Wednesday, 21 September 2011

LA NOCHE / Roberto Alvarez and Katryna Tan / Review

Roberto Alvarez, Flute
Katryna Tan, Harp
Esplanade Recital Studio
Monday (19 September 2011)

This review was published in The Straits Times on 21 September 2011 with the title "Flute and harp rule the night".

La Noche (The Night) was the culmination of a year-long project to commission eight new works for flute and harp by composers in Asturias in Northern Spain and Singapore. Given the versatility of the medium, which like the violin and piano combines melody, harmony and rhythm to memorable effect, the possibilities seemed endless.

The 90-minute long concert was a feat of concentration and instrumental virtuosity artistry by the Asturian flautist Roberto Alvarez and Seremban-born harpist Katryna Tan, both who have made their homes here. How they managed to master the wide-ranging idioms, surmount the complexities and keep the audience spellbound was testament to their consummate artistry.

Take for example Maria Dolores Malumbres’s Pieza (Piece) and Miguel Prida’s Motionless Vault, which were polar opposites in style. The former was a study in strict atonalism while the latter, a most melodic spiel in the Romantic vein. Both were made to sound equally persuasive, and equally valid.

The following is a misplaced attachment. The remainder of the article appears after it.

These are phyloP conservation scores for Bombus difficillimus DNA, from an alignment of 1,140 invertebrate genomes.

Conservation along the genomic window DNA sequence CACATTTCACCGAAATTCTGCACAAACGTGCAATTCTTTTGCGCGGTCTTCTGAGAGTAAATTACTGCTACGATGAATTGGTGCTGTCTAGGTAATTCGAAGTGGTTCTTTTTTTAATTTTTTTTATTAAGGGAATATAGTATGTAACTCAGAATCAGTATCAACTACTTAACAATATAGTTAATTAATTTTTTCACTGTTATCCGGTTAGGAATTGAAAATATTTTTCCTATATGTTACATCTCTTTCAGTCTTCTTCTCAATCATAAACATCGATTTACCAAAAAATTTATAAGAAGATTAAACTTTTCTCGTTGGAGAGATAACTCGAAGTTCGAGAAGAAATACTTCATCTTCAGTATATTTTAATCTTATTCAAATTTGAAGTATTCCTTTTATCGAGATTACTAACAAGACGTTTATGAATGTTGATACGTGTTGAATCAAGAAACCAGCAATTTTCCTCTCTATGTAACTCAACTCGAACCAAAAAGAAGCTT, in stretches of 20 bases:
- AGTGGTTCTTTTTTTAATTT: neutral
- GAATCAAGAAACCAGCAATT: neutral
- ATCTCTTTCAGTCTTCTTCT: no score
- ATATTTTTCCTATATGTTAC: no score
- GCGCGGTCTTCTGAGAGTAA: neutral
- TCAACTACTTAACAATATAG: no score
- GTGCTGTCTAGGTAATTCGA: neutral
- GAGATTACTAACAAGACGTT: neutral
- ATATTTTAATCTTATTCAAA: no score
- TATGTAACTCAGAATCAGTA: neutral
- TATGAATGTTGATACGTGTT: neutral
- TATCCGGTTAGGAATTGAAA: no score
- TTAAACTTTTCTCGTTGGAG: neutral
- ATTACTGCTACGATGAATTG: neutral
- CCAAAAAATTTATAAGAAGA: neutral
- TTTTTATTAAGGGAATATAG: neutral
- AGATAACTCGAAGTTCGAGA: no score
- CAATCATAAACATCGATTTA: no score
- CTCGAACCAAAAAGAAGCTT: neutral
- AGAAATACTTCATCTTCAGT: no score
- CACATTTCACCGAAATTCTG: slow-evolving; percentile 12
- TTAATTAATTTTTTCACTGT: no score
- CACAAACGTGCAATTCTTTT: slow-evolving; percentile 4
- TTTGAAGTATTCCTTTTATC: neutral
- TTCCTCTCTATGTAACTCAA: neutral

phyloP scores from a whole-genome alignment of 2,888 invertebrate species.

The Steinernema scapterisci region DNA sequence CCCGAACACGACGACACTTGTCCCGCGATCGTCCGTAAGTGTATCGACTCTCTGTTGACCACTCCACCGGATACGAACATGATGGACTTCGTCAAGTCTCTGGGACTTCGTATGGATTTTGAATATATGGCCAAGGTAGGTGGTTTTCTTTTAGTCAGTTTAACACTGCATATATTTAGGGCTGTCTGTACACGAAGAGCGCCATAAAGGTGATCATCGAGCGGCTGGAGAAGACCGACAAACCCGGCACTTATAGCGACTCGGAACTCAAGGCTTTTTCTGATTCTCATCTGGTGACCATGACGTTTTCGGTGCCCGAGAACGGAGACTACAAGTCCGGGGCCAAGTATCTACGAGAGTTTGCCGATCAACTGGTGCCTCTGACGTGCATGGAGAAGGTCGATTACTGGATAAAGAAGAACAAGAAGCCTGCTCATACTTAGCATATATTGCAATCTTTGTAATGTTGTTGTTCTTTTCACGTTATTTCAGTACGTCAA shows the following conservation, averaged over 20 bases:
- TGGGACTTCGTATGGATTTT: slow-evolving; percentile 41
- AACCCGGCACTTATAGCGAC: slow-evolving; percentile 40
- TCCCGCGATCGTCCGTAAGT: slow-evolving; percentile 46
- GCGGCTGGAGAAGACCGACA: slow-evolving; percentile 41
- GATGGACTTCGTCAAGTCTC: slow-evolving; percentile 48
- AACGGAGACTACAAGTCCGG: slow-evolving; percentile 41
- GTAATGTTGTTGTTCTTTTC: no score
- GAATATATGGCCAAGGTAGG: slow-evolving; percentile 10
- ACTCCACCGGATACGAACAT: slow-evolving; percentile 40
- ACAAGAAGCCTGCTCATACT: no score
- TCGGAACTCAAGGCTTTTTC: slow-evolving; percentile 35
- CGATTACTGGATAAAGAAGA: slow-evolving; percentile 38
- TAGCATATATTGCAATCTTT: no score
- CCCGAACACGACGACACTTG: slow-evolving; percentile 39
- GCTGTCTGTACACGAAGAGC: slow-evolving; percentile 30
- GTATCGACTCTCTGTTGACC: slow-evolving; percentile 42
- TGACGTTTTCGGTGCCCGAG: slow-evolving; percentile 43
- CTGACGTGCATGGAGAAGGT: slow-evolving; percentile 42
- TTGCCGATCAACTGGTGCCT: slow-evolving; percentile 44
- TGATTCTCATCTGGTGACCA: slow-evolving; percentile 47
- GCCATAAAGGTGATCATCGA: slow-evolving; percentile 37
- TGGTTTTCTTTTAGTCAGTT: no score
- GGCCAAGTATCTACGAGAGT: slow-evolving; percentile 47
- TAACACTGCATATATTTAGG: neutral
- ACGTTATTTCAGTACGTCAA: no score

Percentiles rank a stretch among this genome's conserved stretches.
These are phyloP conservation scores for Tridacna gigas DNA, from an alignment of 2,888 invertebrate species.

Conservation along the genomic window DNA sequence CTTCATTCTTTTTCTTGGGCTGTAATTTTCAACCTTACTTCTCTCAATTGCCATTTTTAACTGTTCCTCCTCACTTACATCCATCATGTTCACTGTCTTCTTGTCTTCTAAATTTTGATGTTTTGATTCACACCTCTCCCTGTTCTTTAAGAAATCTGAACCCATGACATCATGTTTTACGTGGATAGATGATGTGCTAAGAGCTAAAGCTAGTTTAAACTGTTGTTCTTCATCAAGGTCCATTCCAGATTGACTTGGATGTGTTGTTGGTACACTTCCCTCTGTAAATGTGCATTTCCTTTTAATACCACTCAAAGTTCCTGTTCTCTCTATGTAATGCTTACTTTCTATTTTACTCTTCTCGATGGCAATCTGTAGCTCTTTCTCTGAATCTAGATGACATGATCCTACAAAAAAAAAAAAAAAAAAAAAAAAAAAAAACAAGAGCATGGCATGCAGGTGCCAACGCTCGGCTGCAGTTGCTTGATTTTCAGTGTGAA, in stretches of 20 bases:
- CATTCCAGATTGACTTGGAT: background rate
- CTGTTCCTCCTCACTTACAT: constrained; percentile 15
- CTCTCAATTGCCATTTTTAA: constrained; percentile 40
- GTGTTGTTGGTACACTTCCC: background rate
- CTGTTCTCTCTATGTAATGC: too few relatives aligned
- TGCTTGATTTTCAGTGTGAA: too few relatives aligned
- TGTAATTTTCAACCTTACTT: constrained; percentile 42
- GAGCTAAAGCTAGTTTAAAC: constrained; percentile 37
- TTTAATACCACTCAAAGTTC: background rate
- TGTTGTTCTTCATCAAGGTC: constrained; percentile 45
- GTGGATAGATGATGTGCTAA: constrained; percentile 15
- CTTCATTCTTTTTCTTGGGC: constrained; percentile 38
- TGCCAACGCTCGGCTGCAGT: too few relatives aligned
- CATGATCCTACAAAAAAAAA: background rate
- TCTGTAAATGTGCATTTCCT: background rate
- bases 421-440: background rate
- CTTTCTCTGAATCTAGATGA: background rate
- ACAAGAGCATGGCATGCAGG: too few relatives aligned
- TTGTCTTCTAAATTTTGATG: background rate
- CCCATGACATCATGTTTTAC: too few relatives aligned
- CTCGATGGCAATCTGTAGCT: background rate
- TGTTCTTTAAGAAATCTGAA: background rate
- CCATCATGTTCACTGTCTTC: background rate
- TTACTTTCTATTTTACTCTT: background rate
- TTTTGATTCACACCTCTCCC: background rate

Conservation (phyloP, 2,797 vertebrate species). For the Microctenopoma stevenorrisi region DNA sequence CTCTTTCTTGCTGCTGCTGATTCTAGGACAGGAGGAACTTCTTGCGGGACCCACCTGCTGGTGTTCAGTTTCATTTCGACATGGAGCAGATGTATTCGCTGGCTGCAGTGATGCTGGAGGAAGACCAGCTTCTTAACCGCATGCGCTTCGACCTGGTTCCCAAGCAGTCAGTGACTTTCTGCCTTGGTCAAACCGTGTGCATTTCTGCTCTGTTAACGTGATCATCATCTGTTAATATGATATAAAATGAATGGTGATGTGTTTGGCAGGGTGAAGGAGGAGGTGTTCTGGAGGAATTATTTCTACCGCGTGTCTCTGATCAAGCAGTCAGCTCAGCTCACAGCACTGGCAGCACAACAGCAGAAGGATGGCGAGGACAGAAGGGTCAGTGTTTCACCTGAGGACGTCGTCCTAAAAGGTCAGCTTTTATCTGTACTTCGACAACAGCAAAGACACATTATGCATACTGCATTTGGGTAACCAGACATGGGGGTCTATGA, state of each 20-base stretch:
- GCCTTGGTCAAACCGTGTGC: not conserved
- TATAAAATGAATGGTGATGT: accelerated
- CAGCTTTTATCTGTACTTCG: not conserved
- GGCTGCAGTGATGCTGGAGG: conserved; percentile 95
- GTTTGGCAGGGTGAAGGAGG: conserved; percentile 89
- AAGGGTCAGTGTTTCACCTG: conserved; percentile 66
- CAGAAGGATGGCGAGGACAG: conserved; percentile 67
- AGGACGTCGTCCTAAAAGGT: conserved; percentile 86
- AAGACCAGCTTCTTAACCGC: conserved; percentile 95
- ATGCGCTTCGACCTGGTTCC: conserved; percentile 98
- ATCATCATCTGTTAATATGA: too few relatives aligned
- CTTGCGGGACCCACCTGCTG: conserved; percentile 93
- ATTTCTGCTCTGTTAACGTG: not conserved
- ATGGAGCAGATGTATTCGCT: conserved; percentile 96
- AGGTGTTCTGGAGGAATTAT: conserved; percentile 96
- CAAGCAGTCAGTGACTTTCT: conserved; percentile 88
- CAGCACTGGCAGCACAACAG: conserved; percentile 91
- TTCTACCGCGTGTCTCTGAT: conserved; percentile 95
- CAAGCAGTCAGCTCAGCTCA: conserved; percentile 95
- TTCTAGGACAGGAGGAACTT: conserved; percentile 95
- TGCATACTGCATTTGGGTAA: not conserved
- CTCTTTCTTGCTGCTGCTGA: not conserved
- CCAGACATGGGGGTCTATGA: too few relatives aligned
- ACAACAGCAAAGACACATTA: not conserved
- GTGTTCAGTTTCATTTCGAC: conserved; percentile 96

Nocturnal fantasies were the unifying theme of the pieces, beginning with Ignacio Rodriguez Guerra’s Gigante Blanca (White Gigantic Star) which contrasted repose with restlessness. Over Tan’s repeated patterns and arpeggios sang Alvarez’s sinuous solos, and the resonances were startling as well as beautiful. Similarly inspired by celestial bodies were Chen Jangyi’s Five Constellations, short essays that evoked fairy tale scenes and fantastical imagery.

There was a programme to Robert Casteels’s Nachtlied (Night Song), which called upon Alvarez to perform on three instruments including the piccolo and alto flute. The wide dynamic range expressed about a child’s fear of darkness probably hinted at the psychological and subconscious.

Composer & Performers (from L): Robert Casteels, Katryna Tan, Ho Chee Kong, Roberto Alvarez and Fernando Ag├╝eria.

Fernando Agueria’s Moonlight was based on the Singapore skyline (as viewed in photographs), but the ceaseless rhythmic pulse and general restive mood had more to do with its active nightlife. Ho Chee Kong’s Last Dragonfly Dance was coloured with quasi-Oriental modes, a serene landscape of Peirce Reservoir at dusk where the placid insect’s flight is set against gradually receding light.

Closing the evening’s fare was Jorge Muniz’s La Nueche de San Xuan (St John’s Night). Its three movements portrayed the playful mythological spirits associated with the festival, memorably characterised by blowing sound effects on the flute and percussive raps on the wood of the harp. For the year’s most adventurous programming conceived in a concert, look no further.

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